Calculating Exponential Moving Average in SQL with Recursive CTEs
Similar to simple/weighted moving averages, exponential moving averages (EMA) smooth out the observed data values. The difference is that these methods use the previously calculated EMA value as a basis rather than the original (non-smooth) data value. Since EMA builds upon itself, all previous data values have some effect on the new EMA, though the effect diminishes quickly with time.
1. The math
The equation for EMA is recursive, i.e., new values use the previously calculated EMA values:
|Current observation at .|
|Current EMA at , i.e., EMA to be calculated.|
|Smoothing factor that determines how much weight we give to the most recent observed value versus the last calculated EMA. is between 1 and 0. A value of 0.5 weighs both sides equally.|
|Last calculated EMA, with a special value of to be equal to the first data point.|
2. The SQL with PostgreSQL recursive query
To implement this in SQL, let's take an illustrative example: our data is sales data that shows a strong seasonal component. Moreover, it's trending higher period-over-period.
The table has two columns: dt a timestamp and sales as a number.
To solve the recursive equation, we'll use PostgreSQL's recursive queries. PostgreSQL queries can have a
WITH clause, that allows you use statements – know as common table expressions (CTE) – that behave like temporary tables that only exist during the execution of the query.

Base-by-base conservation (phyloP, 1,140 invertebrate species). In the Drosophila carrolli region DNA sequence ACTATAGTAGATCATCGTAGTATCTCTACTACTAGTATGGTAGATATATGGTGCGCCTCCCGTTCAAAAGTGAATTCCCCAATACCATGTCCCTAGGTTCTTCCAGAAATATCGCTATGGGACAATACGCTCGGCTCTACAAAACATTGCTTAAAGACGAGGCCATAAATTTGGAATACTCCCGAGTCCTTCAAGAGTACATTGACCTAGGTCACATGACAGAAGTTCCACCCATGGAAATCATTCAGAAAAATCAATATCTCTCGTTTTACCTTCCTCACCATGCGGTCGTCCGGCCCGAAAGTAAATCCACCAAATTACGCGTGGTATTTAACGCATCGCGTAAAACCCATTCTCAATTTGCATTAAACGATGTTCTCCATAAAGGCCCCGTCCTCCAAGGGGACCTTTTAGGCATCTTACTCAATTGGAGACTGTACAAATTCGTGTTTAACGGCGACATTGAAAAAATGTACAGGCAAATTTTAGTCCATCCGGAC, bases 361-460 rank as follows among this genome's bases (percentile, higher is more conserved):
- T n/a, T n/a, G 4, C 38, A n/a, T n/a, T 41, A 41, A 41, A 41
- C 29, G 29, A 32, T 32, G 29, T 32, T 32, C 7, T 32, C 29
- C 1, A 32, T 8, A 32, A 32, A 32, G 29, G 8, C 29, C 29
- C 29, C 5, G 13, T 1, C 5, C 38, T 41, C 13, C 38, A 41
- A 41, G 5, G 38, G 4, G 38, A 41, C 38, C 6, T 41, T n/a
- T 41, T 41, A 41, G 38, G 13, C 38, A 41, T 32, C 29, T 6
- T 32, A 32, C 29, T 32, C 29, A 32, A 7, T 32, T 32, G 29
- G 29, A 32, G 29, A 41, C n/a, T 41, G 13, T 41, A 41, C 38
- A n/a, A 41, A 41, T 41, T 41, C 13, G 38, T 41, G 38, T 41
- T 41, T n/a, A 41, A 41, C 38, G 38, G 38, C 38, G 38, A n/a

If the CTE contains a recursive component, that's a recursive query. Recursive queries are useful to query data that demonstrate a hierarchical nature.
To define a recursive query, we need two parts – an initial query that is non-recursive and the recursive part. The general form of a recursive query is as follows:
with cte_name ( cte_query_definition -- non-recursive portion union [all] cte_query_definion -- recursive portion ) select * from cte_name;
For the non-recursive portion, we will pick out the first row of the sales data. We can get the first row by numbering the results with the
row_number window function and adding a
select * from ( select dt, sales, row_number() over () from sales_data) w where row_number = 1;
For the non-recursive portion, we use a self-join with the rows offset by 1 to get the previous row (we additionally re-factor getting the columns from the table as
with t as ( select dt, sales, row_number() over () ) select * from t join t t2 on t2.row_number = t.row_number - 1;
Now, it's a matter of filling in the equation to calculate EMA, a
UNION with the non-recursive part and making sure both portions have the same number of columns.
with recursive t as ( select dt, 0.5 as alpha, row_number() over (), sales from sales_data ), ema as ( select *, sales as sales_ema from t where row_number = 1 union all select t2.dt, t2.alpha, t2.row_number, t2.sales, t2.alpha * t2.sales + (1.0 - t2.alpha) * ema.sales as sales_ema from ema join t t2 on ema.row_number = t2.row_number - 1 ) select dt, sales, sales_ema from ema;
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